For a cruiser, the front brake and clutch are uncharacteristically narrow and feel wimpy. Wider, more levers would be appreciated.

A damper is a component not often as standard equipment on cruiser but the Black Eagle comes with an Italian-made TT Suspension which keeps the Eagle’s end stable at higher speeds.

compression and rebound adjustments up and rear preload and rebound the Eagle is more liberal its suspension fine-tuning than cruisers. Easy-to-use dials on top of fork leg control the settings, one fork leg handling compression and the controlling rebound. Optimum control was achieved by a setting two clicks off max.

Preload on the rear shock is the ramp-style adjustment, while is easily controlled by dials on the of each shock.

The matte fuel tank holds gallons of petrol which is for upwards of 180 miles between stops, according to the 36-mpg the Black Eagle was exhibiting in our possession.

In addition to its tank, the Nera (Italiano for Black features matte-black fenders and panels, which, in addition to its damper, set it apart from the Guzzi California model. The black paint scheme an excellent job of emphasizing the Eagle’s components and engine.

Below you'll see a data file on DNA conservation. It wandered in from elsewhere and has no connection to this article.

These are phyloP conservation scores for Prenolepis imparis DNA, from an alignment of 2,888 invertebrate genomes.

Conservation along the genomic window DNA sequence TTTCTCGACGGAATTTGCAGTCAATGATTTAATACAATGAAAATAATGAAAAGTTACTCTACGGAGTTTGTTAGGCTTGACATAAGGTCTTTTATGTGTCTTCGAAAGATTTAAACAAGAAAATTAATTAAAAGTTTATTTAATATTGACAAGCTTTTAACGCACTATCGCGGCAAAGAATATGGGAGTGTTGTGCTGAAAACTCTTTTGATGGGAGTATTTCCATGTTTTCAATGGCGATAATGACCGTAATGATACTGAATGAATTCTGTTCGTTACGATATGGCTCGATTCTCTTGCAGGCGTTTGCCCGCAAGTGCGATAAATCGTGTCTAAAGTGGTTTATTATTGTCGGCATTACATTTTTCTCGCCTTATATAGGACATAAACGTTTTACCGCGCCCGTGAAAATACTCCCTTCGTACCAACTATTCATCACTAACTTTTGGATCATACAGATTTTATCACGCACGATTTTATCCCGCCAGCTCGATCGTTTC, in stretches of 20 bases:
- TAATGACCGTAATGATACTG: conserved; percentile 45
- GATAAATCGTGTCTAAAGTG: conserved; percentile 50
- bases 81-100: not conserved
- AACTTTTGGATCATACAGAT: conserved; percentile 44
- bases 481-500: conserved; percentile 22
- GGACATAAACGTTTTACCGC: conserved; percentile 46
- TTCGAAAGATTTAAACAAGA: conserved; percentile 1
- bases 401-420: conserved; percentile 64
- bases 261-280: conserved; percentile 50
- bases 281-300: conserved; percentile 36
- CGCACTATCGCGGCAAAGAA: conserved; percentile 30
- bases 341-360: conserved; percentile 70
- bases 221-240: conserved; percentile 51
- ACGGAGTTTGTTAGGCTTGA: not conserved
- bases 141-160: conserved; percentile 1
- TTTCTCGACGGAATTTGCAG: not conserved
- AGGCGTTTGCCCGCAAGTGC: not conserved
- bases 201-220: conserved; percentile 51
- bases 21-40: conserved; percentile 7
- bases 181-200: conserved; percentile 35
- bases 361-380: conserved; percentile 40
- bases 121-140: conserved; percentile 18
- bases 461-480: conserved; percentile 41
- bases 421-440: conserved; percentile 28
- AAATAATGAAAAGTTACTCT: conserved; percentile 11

In the subjectively world of cruisers the Black held its own ground, garnering from civilians and motorcyclists For the most part we’d with them both, but a eye is going to fault the Black for losing sight of flowing toward the rear of the motorcycle. In to the rear wheel, the rear is in another zip code, fixed and well beyond the travel of the wheel, leaving an unsightly

The Eagle’s finish quality is a bit on a few components. The plasti-chrome instrument and turnsignals belie their origins, and the sloppy welds on the grab rail are unpleasant. We didn’t like its ultra-long that is extremely awkward to and retracting it is accompanied by a loud as two springs slam it to its stops.

can only claim “character” explaining away deficiencies in motorcycles. Some of us find its can be endearing in a strange way, but was more disappointed than the of us.